Swimming superstar Michael Phelps has told BBC Sport he is relishing going head-to-head with fellow American Ryan Lochte at the Olympics.
The pair are due to meet at the US trials which begin in Omaha on Monday, with both aiming to qualify for numerous events in London.
"Being able to watch some of the things he's done and be on the receiving end of some of the defeats he has given me has definitely motivated me, just because I hate to lose," said Phelps.
"One of the cool things about being able to race him, it doesn't matter what shape I'm in, I always leave every ounce of energy in the pool.
"He brings every drop that I have out of my system."
Phelps, 26, won a record eight gold medals in Beijing four years ago, taking his tally to 14 and making him the most successful Olympian ever.
However, Lochte, who has three Olympic golds to his name, is rivalling him for supremacy in London, having won five titles, one more than Phelps, at last year's World Championships.
Phelps says he is looking forward to the challenge of taking on Lochte and told BBC Sport's Matt Slater that he does not like finishing second to anyone.
"I can't stand losing," said Phelps. "It doesn't matter what it is, I always have to be the best.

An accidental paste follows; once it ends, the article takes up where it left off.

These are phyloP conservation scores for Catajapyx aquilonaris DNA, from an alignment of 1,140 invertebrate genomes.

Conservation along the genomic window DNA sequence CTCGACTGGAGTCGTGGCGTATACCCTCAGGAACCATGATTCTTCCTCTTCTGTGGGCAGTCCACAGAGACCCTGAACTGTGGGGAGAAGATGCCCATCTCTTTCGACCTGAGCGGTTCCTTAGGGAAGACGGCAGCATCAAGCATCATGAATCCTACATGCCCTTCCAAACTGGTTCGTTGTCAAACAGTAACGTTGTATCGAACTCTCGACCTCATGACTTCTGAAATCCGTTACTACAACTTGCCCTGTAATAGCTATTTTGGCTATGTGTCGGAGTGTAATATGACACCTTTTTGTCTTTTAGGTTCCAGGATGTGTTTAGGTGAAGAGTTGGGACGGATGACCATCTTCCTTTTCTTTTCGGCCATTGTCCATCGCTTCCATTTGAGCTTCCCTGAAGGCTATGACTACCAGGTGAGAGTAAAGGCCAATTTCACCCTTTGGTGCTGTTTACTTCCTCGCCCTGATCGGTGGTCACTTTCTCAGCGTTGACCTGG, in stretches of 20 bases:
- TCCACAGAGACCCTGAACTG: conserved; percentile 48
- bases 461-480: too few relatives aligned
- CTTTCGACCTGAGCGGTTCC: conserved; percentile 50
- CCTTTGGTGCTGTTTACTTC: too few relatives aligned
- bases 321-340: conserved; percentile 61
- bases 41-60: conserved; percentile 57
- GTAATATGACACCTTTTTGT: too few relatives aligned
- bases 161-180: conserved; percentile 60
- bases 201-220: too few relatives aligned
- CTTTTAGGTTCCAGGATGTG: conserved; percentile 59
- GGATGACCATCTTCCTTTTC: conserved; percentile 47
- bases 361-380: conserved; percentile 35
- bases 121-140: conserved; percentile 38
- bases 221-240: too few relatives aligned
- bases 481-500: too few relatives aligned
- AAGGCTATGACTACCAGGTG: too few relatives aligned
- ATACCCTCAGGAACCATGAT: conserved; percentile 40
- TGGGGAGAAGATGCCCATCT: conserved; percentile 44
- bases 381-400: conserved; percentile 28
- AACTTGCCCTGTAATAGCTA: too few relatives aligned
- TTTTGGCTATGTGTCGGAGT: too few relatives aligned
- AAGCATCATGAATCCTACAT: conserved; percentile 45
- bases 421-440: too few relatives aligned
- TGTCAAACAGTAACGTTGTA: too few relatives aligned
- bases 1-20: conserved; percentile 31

"I'll practise and do anything, work on some of the small things that make you better. I just despise losing."
Phelps and Lochte are due to face each other in six events at the trials.
Lochte, 27, is entered in 11 events and Phelps seven, although they are unlikely to compete in all of them.
They are scheduled to meet in the 400m individual medley on Monday, then later in the week in the 100m and 200m freestyle, 200m backstroke, 200m individual medley and 100m butterfly.
"He's somebody I enjoy racing against and look forward to racing a lot over this year," added Phelps.
Phelps has admitted he struggled for motivation after Beijing, missing six weeks of practice and being suspended from swimming competitively for three months in 2009 after photographs were published appearing to show him smoking cannabis.
Asked about his performances in the pool, he responded: "2009 were OK, but 2010 was a joke. I mean, it was just horrendous.
"I know it was all because of the decisions that I made. Every choice you make, there comes consequences. I may have made the wrong choice but I was able to learn from it, I was able to grow up from it.
"Getting back into it wasn't that good, wasn't that fun, but I had a lot of motivation. Some of the races I didn't want to remember always popped into my head and fired me up even more.
"It's a good thing I was able to go through what I went through and it's kind of going to help fuel the fire."
The Baltimore-native knows his rivals got closer to him while he was not focused on the pool, but he remains confident heading into London.
"I'm playing catch-up," he said. "While they have been working, I've been sitting around doing nothing. It's not easy but it makes it more interesting and it makes it a little more fun. We're going to get there."
Among the others in action in Nebraska are 17-year-old star Missy Franklin and Olympic veterans Natalie Coughlin are Dara Torres, the latter trying to reach her sixth Olympic Games at the age of 45.